I don't subscribe to everything Steve Keen, but he really is one of, if not the, best intellectual "economists" out there. Here's a sampling:
...causal mathematical models of the relationships between economic variables, especially private debt, that anticipated this crisis....
My favourite here is the conflict between the neoclassical theory of the firm, which requires rising marginal costs, and the more than a hundred studies that have contradicted this –the most recent being Alan Blinder's 'Asking About Prices'. Rather than confronting this 'anomaly', neoclassical economists continue teaching and building models that assume rising marginal costs, and in fact the most (in)famous paper in methodology – Friedman's 'assumptions don't matter' paper – was written specifically to advise economists NOT to even read the empirical literature. When he argued that 'assumptions don't matter', the assumption he was defending most strenuously was the counter-factual assumption that marginal costs rise as output rises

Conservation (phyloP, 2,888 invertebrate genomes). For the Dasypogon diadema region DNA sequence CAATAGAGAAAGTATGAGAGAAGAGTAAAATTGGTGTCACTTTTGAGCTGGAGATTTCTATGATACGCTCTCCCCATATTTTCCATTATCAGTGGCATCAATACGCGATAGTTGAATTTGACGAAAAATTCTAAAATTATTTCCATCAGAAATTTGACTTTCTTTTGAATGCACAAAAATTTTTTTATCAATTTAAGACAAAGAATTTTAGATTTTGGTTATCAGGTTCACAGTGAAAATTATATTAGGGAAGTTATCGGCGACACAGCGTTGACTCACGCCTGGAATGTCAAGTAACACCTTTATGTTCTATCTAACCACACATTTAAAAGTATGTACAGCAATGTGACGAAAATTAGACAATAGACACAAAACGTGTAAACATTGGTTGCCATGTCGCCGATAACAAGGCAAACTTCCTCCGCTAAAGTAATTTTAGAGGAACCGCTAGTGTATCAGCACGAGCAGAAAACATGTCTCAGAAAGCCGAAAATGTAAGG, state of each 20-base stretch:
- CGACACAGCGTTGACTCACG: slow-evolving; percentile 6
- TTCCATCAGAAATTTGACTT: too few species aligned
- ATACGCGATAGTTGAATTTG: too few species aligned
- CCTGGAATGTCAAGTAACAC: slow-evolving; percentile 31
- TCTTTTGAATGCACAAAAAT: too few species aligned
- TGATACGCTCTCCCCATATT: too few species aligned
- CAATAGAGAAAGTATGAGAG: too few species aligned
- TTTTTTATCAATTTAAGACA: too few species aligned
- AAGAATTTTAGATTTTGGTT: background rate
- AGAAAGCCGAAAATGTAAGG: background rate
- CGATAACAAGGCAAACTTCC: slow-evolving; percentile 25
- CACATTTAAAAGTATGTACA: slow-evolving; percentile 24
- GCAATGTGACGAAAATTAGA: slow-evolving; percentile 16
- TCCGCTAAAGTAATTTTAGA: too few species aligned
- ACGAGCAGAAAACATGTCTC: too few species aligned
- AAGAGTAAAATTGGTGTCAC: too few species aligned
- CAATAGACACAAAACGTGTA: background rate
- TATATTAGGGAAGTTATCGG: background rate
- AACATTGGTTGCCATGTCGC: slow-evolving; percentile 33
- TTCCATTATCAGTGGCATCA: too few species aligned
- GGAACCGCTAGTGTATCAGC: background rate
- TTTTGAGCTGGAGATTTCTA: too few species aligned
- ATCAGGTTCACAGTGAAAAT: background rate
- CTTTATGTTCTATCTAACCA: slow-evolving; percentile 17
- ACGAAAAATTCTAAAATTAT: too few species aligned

I'm not joking, even though they played a huge role in encouraging the dismantling of so many regulatory structures from the time of the Great Depression – including the abolition of Glass-Steagall – they are now developing models that argue that what regulations there were led to the 'moral hazard' problem that caused the crisis in the first place.
Steve really needs very carefully to read Jesus's words in the Gospels though. Frankly, real Christianity handles all of his concerns and then some (infinitely so).